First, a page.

Just after winning the Champions League with Juventus in 1996, Italian international striker Fabrizio Ravanelli signed for Middlesbrough, an unglamours club in the north of England. Even at 12 years old this made very little sense to me but also seemed absolutely wonderful.
That signing was the icing on the cake of local businessman Steve Gibson’s project to reinvent the club. In 1994 Gibson had been appointed the new chairman of Middlesbrough. He quickly embarked on a plan to turn the club from also-rans into contenders. He appointed Manchester United legend Bryan Robson as player-manager, built a modern new stadium and sought to sign international superstars who could be lured by the growing salaries on offer in England.
International players arrived from around the globe, with Ravenelli and Emerson getting the most attention. But the heartbeat of the team was the Brazilian international Juninho. After Juninho single handedly destroyed his team, Manchester United manager Alex Ferguson called Juninho “the best player I’ve seen in the Premier League this season” and that view was made official when he was named Premier League player of the season.
Middlesbrough’s 96/97 season was a roller-coaster of all roller-coasters with debut hat-tricks, Wembley Cup finals, contentious point deductions, relegation battles and so much more. The team went on runs of being totally unplayable and runs where it looked like they forgot how to play football. They played in a swashbuckling style, scoring for fun and having fun while doing it. It remains one of the most memorable seasons of any Premier League team and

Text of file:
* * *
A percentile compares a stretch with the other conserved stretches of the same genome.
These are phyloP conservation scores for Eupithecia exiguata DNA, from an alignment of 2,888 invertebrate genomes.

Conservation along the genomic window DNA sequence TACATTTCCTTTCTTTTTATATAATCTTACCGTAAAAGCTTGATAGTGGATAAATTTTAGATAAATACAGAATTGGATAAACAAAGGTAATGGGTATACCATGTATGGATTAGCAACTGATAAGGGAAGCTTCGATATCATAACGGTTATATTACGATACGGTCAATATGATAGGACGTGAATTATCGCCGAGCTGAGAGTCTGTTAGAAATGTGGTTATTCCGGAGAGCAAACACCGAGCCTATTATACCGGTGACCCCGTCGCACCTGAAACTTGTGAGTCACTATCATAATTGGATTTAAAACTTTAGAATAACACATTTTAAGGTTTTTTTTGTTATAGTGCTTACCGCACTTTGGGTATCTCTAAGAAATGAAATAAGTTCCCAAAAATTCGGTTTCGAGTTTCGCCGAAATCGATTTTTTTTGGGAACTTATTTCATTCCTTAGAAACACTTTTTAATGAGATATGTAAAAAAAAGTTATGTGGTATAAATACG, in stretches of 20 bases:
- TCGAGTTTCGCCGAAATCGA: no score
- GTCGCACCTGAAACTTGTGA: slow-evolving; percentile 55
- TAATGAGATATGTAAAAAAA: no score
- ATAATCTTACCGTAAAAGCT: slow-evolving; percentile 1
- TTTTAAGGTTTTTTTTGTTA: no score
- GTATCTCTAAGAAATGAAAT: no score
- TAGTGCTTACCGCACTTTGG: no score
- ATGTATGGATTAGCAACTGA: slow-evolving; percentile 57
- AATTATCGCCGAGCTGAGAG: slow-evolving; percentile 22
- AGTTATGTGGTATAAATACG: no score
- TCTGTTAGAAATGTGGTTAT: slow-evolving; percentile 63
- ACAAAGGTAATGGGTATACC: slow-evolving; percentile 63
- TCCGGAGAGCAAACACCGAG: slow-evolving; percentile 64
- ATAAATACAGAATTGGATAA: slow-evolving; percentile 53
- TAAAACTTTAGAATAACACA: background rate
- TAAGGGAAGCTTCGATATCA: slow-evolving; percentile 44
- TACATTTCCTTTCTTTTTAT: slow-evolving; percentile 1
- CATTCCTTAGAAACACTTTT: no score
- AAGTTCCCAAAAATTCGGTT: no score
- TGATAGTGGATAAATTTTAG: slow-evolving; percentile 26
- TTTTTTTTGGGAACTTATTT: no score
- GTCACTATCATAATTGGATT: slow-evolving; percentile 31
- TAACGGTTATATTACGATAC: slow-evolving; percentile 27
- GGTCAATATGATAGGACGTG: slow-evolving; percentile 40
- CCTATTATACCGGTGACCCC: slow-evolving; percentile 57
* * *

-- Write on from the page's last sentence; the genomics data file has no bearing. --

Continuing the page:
Yer Joking Aren’t Ya brilliantly captures the sense of possibilities and excitement of that memorable season. Game by game, Flight game-by-game, Flight chronicles the season as it happened. Diaries of a season always risk becoming repetitive accounts of games and goals but Flight perfectly balances this, inter weaving background on the club and key characters throughout. The history is pitched perfectly for both those familiar with and those totally new to this era of English football.
The real joy of the book is how it captures something eternal about sports fandom. I often wonder how fans of mid-table Premier League teams find the energy to care about whether their team finishes 8th or 16th each season. Is ‘survival’ really an objective that can sustain interest year after year? That 96/97 season for Middlesbrough serves as a reminder that success is about so much than trophies, its about the memories, the moments, the highs and also the lows.
The book was simply a joy to read and a wonderful nostalgia trip. I would have devoured it in a day if didn’t keep going to YouTube to rewatch highlights of Juninho, Emerson and Co.
Tom has published an article on the season which which you can check out here.
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